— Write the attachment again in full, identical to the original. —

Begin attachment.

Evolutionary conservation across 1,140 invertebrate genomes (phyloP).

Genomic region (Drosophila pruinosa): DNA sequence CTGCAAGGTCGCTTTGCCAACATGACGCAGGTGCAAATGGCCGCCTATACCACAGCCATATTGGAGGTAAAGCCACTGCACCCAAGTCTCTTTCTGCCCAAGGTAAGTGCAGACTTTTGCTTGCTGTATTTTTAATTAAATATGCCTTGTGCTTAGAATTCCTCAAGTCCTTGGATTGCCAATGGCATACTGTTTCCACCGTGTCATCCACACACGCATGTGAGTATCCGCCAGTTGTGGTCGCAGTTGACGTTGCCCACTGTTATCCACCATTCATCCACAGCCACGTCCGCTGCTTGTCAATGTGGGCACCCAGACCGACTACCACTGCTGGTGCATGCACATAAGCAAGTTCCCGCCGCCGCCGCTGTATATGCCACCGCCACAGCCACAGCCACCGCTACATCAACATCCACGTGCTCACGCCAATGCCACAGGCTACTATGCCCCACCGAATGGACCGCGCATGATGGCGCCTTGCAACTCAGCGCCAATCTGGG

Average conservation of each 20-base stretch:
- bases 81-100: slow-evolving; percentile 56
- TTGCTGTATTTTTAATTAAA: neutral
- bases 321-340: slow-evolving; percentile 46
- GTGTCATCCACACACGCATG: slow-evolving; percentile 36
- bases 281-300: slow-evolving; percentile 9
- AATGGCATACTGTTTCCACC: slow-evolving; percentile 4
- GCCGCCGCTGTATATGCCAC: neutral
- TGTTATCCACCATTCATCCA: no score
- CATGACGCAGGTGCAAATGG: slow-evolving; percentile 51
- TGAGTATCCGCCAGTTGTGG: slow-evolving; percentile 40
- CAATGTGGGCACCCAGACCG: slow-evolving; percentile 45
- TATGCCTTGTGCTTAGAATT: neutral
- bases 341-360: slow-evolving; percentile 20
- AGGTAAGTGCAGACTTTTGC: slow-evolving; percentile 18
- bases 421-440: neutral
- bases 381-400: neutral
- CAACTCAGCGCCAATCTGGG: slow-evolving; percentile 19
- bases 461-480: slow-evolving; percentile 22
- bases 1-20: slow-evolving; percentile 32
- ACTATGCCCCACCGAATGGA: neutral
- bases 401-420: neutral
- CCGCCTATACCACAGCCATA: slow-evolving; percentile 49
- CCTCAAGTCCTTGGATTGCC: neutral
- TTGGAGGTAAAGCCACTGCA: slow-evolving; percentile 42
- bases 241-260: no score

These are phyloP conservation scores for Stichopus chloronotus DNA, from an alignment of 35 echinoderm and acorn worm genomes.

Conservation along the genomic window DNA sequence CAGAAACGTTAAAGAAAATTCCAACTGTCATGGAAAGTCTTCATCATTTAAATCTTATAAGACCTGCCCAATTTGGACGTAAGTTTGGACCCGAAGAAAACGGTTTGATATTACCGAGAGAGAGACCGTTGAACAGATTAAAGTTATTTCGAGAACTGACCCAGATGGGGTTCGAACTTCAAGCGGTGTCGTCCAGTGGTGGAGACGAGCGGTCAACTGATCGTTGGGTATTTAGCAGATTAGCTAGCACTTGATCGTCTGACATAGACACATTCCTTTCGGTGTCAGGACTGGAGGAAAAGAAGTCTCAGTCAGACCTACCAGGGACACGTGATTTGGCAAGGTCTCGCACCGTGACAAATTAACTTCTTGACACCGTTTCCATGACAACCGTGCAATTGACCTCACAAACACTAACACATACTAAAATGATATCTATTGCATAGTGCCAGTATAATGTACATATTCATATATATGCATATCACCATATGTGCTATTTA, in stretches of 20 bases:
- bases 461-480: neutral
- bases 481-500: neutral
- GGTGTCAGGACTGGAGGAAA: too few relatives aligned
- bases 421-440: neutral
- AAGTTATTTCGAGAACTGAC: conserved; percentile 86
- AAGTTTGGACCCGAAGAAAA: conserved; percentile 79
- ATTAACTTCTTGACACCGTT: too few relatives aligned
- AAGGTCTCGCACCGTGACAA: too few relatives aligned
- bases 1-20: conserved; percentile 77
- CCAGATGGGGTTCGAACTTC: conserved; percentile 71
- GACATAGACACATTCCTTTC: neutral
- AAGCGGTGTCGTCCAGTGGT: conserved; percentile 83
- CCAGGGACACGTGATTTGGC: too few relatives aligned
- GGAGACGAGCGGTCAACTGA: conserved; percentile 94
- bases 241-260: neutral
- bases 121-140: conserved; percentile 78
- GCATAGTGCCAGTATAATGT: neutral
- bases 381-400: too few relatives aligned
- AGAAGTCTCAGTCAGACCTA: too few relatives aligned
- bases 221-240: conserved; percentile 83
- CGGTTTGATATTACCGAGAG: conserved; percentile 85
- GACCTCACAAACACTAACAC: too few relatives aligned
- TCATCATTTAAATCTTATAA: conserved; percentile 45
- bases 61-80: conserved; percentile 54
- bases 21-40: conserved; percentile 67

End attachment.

Evolutionary conservation across 1,140 invertebrate genomes (phyloP).

Genomic region (Drosophila pruinosa): DNA sequence CTGCAAGGTCGCTTTGCCAACATGACGCAGGTGCAAATGGCCGCCTATACCACAGCCATATTGGAGGTAAAGCCACTGCACCCAAGTCTCTTTCTGCCCAAGGTAAGTGCAGACTTTTGCTTGCTGTATTTTTAATTAAATATGCCTTGTGCTTAGAATTCCTCAAGTCCTTGGATTGCCAATGGCATACTGTTTCCACCGTGTCATCCACACACGCATGTGAGTATCCGCCAGTTGTGGTCGCAGTTGACGTTGCCCACTGTTATCCACCATTCATCCACAGCCACGTCCGCTGCTTGTCAATGTGGGCACCCAGACCGACTACCACTGCTGGTGCATGCACATAAGCAAGTTCCCGCCGCCGCCGCTGTATATGCCACCGCCACAGCCACAGCCACCGCTACATCAACATCCACGTGCTCACGCCAATGCCACAGGCTACTATGCCCCACCGAATGGACCGCGCATGATGGCGCCTTGCAACTCAGCGCCAATCTGGG

Average conservation of each 20-base stretch:
- bases 81-100: slow-evolving; percentile 56
- TTGCTGTATTTTTAATTAAA: neutral
- bases 321-340: slow-evolving; percentile 46
- GTGTCATCCACACACGCATG: slow-evolving; percentile 36
- bases 281-300: slow-evolving; percentile 9
- AATGGCATACTGTTTCCACC: slow-evolving; percentile 4
- GCCGCCGCTGTATATGCCAC: neutral
- TGTTATCCACCATTCATCCA: no score
- CATGACGCAGGTGCAAATGG: slow-evolving; percentile 51
- TGAGTATCCGCCAGTTGTGG: slow-evolving; percentile 40
- CAATGTGGGCACCCAGACCG: slow-evolving; percentile 45
- TATGCCTTGTGCTTAGAATT: neutral
- bases 341-360: slow-evolving; percentile 20
- AGGTAAGTGCAGACTTTTGC: slow-evolving; percentile 18
- bases 421-440: neutral
- bases 381-400: neutral
- CAACTCAGCGCCAATCTGGG: slow-evolving; percentile 19
- bases 461-480: slow-evolving; percentile 22
- bases 1-20: slow-evolving; percentile 32
- ACTATGCCCCACCGAATGGA: neutral
- bases 401-420: neutral
- CCGCCTATACCACAGCCATA: slow-evolving; percentile 49
- CCTCAAGTCCTTGGATTGCC: neutral
- TTGGAGGTAAAGCCACTGCA: slow-evolving; percentile 42
- bases 241-260: no score

These are phyloP conservation scores for Stichopus chloronotus DNA, from an alignment of 35 echinoderm and acorn worm genomes.

Conservation along the genomic window DNA sequence CAGAAACGTTAAAGAAAATTCCAACTGTCATGGAAAGTCTTCATCATTTAAATCTTATAAGACCTGCCCAATTTGGACGTAAGTTTGGACCCGAAGAAAACGGTTTGATATTACCGAGAGAGAGACCGTTGAACAGATTAAAGTTATTTCGAGAACTGACCCAGATGGGGTTCGAACTTCAAGCGGTGTCGTCCAGTGGTGGAGACGAGCGGTCAACTGATCGTTGGGTATTTAGCAGATTAGCTAGCACTTGATCGTCTGACATAGACACATTCCTTTCGGTGTCAGGACTGGAGGAAAAGAAGTCTCAGTCAGACCTACCAGGGACACGTGATTTGGCAAGGTCTCGCACCGTGACAAATTAACTTCTTGACACCGTTTCCATGACAACCGTGCAATTGACCTCACAAACACTAACACATACTAAAATGATATCTATTGCATAGTGCCAGTATAATGTACATATTCATATATATGCATATCACCATATGTGCTATTTA, in stretches of 20 bases:
- bases 461-480: neutral
- bases 481-500: neutral
- GGTGTCAGGACTGGAGGAAA: too few relatives aligned
- bases 421-440: neutral
- AAGTTATTTCGAGAACTGAC: conserved; percentile 86
- AAGTTTGGACCCGAAGAAAA: conserved; percentile 79
- ATTAACTTCTTGACACCGTT: too few relatives aligned
- AAGGTCTCGCACCGTGACAA: too few relatives aligned
- bases 1-20: conserved; percentile 77
- CCAGATGGGGTTCGAACTTC: conserved; percentile 71
- GACATAGACACATTCCTTTC: neutral
- AAGCGGTGTCGTCCAGTGGT: conserved; percentile 83
- CCAGGGACACGTGATTTGGC: too few relatives aligned
- GGAGACGAGCGGTCAACTGA: conserved; percentile 94
- bases 241-260: neutral
- bases 121-140: conserved; percentile 78
- GCATAGTGCCAGTATAATGT: neutral
- bases 381-400: too few relatives aligned
- AGAAGTCTCAGTCAGACCTA: too few relatives aligned
- bases 221-240: conserved; percentile 83
- CGGTTTGATATTACCGAGAG: conserved; percentile 85
- GACCTCACAAACACTAACAC: too few relatives aligned
- TCATCATTTAAATCTTATAA: conserved; percentile 45
- bases 61-80: conserved; percentile 54
- bases 21-40: conserved; percentile 67